“Most of the kids have never seen anything like this before,” she acknowledged. “They have shared it with their parents, with other students, with the teachers. Other teachers are coming to observe and see what’s happening. I hope the project continues each year.”

Brittany Morton at Gleason agrees. “I was one who was reluctant to take on the project in the beginning,” she said. “Now I’m ready to do it again!”

According to Linda Fowler, who is both the Weakley County Farm Bureau Women’s Chair and an educational assistant at Martin Primary where she has witnessed the group’s investment unfold, that could be a possibility.

“It has been a fun week and I have enjoyed watching the excitement in our teachers and students. The teachers have really embraced the project and have even been coming back at night to check on their baby chick’s progress,” she observed of the countdown to hatch day. “I would love for our Weakley County Farm Bureau Women’s group to make Chick Hatching a tradition and offer this opportunity again next spring.”

Brundige praises the administrators, librarians, teachers, and students who have embraced the project.

“We are fortunate to have great community support that enables the Farm Bureau to provide this type of experiential learning to our county students. While this was primarily a 2nd grade project, many other associated adults and students have enjoyed the anticipation and shared the excitement of hearing and seeing the chicks during and after hatching. Learning is a lifelong process and our hope is that this project has provided a learning experience for everyone involved,” she concluded.

Second grade teachers from across the county are: Danielle VanCleave in Sharon; Robin Higdon, Kristy Jolley, Jennifer McClain, Sherry Hatchel, Carla Hutcherson at Dresden; Jess Hames and Brittany Morton at Gleason; Beth Ann Sawyers and Kimberly Laws at Greenfield; Nicki Moore, Kim Castleman, Rachel Cooper, Alison Whaley-Crotts, Angela Sams, and Zann Wortham at Martin Primary.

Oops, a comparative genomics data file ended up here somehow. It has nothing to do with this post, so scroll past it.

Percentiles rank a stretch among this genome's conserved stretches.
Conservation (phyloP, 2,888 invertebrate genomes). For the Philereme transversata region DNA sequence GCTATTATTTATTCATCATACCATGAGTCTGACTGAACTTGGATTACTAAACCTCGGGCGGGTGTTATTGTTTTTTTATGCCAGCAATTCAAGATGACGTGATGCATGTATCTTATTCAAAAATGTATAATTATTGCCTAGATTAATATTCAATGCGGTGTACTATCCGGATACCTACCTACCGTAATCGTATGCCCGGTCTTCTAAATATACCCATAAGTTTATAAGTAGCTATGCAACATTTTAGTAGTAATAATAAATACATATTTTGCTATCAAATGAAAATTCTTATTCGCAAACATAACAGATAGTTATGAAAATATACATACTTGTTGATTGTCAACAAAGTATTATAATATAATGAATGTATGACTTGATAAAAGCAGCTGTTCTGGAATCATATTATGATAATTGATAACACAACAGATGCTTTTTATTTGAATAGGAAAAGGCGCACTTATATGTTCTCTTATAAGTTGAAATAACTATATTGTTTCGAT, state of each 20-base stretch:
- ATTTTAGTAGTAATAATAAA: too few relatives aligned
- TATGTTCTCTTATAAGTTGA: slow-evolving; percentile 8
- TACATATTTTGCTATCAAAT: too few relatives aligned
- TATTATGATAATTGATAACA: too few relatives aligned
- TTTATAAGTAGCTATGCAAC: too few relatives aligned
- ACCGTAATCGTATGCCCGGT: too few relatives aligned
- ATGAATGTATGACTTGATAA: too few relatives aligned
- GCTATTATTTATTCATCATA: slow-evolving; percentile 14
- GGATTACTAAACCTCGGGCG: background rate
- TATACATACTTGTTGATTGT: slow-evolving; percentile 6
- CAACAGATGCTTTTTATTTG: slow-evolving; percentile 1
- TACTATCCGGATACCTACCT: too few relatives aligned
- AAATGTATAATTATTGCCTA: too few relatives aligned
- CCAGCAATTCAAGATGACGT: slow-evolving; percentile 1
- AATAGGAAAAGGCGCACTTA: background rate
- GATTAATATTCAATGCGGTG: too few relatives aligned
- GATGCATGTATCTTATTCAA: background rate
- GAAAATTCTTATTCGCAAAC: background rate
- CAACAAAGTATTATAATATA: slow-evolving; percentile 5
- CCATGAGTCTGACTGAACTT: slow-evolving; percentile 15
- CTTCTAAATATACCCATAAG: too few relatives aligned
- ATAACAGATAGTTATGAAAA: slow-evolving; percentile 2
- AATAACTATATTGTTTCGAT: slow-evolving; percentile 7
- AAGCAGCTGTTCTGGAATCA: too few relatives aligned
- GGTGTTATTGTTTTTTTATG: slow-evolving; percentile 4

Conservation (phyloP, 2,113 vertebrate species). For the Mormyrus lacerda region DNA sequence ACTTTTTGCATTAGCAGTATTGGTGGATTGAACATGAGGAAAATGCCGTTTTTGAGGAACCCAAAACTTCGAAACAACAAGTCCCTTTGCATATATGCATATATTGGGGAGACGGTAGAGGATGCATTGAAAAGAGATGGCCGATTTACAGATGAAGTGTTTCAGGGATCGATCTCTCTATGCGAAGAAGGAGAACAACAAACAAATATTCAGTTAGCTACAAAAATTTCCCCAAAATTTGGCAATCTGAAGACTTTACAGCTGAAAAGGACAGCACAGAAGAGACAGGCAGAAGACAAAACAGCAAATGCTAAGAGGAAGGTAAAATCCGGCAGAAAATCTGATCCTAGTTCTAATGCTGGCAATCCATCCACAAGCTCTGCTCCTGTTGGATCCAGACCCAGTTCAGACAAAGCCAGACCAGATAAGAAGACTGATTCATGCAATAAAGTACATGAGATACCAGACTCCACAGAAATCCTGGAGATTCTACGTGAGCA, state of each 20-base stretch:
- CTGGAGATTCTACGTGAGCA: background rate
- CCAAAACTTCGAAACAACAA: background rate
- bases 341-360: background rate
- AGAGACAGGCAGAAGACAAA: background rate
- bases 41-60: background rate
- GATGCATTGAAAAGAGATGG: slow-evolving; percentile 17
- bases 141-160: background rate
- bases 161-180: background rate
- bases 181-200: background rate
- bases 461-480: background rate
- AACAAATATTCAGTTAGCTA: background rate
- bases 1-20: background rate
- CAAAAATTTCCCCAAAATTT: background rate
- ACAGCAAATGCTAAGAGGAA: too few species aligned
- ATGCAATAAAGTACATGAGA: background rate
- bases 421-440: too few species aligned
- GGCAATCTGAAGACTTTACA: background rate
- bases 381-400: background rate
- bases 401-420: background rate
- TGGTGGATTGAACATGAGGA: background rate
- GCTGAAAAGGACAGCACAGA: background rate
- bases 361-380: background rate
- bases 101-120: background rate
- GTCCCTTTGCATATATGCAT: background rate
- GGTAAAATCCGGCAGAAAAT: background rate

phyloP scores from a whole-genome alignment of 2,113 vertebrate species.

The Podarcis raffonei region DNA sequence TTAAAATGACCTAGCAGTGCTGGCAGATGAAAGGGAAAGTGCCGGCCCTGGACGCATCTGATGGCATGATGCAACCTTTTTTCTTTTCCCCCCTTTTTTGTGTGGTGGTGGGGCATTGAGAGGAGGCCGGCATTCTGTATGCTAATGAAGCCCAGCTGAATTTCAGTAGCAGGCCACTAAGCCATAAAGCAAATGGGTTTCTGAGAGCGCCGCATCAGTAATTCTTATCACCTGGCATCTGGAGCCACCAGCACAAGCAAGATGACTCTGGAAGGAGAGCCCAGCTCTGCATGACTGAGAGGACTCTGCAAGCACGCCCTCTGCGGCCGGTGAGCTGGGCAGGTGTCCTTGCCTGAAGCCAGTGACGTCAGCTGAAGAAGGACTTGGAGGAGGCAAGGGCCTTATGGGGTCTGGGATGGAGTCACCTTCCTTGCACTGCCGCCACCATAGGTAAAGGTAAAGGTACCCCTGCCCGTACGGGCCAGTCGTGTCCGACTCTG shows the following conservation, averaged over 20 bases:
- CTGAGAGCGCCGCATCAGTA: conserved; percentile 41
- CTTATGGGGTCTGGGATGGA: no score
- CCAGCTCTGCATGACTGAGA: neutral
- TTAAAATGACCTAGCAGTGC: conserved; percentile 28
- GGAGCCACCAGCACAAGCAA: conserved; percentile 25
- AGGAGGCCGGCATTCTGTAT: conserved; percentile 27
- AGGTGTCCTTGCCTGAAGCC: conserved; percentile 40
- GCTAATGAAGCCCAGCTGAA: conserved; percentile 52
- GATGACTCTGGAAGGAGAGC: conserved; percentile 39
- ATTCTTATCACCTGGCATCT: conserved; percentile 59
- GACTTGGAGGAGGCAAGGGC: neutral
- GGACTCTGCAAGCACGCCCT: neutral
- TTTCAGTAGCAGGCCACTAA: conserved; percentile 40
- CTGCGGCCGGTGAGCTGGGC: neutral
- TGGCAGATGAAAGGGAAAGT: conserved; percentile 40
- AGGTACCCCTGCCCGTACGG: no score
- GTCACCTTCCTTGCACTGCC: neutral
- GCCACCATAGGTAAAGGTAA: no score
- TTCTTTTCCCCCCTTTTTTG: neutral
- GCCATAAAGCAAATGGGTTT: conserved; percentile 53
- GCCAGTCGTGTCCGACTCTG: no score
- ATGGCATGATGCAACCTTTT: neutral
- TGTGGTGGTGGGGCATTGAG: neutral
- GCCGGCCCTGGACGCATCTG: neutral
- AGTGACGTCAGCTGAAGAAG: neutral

Students selected names for the eggs which were delivered by Terri Brundige of Farm Bureau Women and local farmers. They labeled the eggs and then tracked their progress.

The incubators and other items for the 21-experience were provided by a grant from Farm Bureau’s Tennessee Foundation for Agriculture in the Classroom.

Jennifer McClain
Jennifer McClain at Dresden Elementary shows the eggs and her classroom’s incubator.

students at brooding box
Students from Robin Higdon’s class observe life after hatching.

student teacher and student
Student teacher Cassy Griffey with student Emma Woodard check their class incubator.

Blair Chandler
Blair Chandler’s reaction in Gleason sums up the response from second graders across the county.

Gleason class
Gleason’s Brittany Morton and her students have enjoyed chronicling the experience in their journals.

Brittany Morton
Brittany Morton at Gleason School shows off one of their chicks.

student and teacher
Cameron Morton and Jessica Hames at Gleason check on their eggs.

Jessica Hames’ students reveal the journals that were provided to each second grade class.

Greenfield studetns
Greenfield’s Blakely Pentecost, Andi Porter, Jase Nichols, Sawyer Paschall, Ainsley Cooper with teacher Beth Ann Sawyers check progress in the incubator.

Greenfield students
Lily King, Ella McMullen and Neveah Ridenour at Greenfield School see how their chicks are doing in the brooding box.

Kimberly Laws
Greenfield’s Kimberly Laws notes birth times for each of the chicks.

Journal entries included writing, measuring, calculating, and art.

Martin Primary
Martin Primary students in Alison Whaley-Crotts’ class show off their journals.

Angela Sams at MPS and a student examine one of the chicks that hatched and was enjoying food and water in the brooding box.

Chick in hands of MPS’ Kim Castleman

Nicki Moore at Martin Primary and her students show off the journals that were customized for each school.

School Resource Officer Cody Stewart enjoyed a moment with a chick from the MPS classroom of Kim Castleman.

MPS teacher Zann Wortham and student teacher Raven Brown check on the egg-hatching status in their classroom incubator.